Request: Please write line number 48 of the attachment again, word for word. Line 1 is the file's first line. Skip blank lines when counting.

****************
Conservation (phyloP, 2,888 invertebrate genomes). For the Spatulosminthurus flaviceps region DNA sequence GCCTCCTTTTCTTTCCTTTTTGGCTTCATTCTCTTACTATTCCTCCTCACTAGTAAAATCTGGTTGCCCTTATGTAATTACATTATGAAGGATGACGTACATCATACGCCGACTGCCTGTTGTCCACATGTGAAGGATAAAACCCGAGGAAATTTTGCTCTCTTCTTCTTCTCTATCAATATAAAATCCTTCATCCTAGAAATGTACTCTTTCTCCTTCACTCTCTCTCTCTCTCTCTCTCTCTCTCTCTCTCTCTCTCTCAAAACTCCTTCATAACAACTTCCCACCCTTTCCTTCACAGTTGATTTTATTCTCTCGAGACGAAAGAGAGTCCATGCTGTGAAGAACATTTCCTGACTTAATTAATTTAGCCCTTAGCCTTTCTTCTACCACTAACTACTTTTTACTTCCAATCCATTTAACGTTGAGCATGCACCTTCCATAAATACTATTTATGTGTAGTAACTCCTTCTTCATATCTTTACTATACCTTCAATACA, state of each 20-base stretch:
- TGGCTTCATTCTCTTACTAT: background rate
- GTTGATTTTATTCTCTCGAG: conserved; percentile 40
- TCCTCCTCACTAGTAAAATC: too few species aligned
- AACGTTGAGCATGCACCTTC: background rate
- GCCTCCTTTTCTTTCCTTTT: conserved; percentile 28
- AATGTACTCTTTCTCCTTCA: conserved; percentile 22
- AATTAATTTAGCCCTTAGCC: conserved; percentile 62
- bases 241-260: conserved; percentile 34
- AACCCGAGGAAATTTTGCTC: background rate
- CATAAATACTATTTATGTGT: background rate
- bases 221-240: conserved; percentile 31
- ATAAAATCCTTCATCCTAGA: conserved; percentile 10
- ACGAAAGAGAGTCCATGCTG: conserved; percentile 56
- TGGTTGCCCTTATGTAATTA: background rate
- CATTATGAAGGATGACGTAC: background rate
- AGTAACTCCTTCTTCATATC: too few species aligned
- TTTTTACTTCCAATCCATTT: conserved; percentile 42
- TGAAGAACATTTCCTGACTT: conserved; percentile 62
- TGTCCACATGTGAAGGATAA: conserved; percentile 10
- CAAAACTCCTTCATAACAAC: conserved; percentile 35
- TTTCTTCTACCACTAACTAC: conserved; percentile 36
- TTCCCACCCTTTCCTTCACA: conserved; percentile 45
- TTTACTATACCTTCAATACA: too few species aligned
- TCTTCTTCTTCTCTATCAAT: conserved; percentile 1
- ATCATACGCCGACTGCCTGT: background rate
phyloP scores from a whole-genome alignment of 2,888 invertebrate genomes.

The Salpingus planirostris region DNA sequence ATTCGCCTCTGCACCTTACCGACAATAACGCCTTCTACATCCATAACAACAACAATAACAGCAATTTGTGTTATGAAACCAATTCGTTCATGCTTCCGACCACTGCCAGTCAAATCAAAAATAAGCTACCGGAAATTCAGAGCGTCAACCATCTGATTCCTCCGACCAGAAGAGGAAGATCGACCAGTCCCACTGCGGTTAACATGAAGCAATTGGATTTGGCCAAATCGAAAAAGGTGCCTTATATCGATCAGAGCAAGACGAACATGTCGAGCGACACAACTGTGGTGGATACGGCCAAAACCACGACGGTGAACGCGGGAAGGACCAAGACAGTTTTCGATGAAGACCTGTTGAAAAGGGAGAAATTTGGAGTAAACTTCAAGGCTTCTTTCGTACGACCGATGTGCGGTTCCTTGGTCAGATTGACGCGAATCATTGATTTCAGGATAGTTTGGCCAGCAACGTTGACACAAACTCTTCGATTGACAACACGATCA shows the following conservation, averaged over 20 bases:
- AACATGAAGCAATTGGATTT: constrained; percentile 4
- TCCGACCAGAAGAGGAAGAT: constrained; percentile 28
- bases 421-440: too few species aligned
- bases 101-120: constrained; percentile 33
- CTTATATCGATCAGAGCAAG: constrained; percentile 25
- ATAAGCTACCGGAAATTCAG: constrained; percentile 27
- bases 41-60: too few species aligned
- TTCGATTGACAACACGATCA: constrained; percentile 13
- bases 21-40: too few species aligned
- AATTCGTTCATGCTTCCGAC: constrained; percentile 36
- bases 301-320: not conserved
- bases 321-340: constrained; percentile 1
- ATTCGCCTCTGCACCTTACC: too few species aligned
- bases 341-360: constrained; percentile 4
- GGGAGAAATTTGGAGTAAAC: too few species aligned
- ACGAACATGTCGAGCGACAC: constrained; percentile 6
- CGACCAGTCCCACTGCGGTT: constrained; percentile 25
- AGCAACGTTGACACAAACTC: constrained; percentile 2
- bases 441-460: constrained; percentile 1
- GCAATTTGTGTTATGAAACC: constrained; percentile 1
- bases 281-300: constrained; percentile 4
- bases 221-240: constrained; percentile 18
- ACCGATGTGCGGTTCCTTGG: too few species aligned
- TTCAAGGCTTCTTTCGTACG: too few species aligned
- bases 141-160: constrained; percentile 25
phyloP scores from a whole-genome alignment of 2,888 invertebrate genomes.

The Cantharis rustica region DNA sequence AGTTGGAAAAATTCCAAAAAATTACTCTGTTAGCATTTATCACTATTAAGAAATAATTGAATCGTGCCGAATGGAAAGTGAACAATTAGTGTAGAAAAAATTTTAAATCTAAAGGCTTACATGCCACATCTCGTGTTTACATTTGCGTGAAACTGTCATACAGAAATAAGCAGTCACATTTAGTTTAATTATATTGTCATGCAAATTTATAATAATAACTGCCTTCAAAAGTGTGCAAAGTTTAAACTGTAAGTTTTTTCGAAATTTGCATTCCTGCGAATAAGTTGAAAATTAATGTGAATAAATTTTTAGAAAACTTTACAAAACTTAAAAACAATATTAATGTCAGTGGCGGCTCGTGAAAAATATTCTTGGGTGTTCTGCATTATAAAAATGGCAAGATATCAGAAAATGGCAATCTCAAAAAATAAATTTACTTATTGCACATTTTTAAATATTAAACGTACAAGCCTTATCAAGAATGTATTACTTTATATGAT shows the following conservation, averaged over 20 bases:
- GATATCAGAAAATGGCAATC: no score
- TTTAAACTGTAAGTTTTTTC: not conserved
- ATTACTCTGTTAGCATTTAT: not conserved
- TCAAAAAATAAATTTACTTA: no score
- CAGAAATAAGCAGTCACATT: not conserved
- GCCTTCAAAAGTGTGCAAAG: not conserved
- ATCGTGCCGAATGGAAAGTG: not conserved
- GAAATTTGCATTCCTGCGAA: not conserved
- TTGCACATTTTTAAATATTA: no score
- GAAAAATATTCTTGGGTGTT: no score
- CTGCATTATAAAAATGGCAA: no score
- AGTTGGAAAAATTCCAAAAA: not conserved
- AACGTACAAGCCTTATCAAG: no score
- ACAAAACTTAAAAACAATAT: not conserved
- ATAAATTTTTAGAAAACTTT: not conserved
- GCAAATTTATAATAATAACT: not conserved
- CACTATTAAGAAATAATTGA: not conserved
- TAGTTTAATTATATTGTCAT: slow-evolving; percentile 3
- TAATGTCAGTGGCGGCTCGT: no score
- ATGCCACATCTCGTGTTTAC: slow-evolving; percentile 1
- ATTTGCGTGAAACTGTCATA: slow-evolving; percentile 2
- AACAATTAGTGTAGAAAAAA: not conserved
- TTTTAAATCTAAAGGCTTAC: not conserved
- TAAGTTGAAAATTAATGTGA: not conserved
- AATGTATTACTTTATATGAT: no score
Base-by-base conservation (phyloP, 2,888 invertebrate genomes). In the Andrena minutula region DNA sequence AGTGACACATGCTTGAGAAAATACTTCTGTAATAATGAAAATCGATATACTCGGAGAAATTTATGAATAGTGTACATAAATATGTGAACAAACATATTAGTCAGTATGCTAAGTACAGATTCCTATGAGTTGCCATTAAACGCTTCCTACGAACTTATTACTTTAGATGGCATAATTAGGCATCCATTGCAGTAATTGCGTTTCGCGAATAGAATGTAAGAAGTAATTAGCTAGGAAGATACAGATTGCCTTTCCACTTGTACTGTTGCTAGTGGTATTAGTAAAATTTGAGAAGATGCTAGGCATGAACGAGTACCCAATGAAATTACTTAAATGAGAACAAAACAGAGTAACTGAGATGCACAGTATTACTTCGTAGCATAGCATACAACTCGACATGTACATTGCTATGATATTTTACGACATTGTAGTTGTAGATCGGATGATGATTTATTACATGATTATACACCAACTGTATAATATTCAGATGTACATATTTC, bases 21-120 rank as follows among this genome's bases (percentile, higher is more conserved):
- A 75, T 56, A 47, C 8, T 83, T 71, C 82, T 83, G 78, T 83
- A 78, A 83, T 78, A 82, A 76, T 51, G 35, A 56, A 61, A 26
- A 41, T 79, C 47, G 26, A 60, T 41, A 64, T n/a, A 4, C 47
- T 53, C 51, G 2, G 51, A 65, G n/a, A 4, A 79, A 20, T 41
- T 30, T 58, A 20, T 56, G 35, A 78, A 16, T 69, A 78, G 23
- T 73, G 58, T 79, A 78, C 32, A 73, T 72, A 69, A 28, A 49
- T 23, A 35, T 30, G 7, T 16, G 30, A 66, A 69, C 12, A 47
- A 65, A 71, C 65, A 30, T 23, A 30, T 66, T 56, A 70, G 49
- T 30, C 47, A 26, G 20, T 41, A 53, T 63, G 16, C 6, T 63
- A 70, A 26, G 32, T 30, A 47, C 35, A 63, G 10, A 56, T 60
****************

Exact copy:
- GCAATTTGTGTTATGAAACC: constrained; percentile 1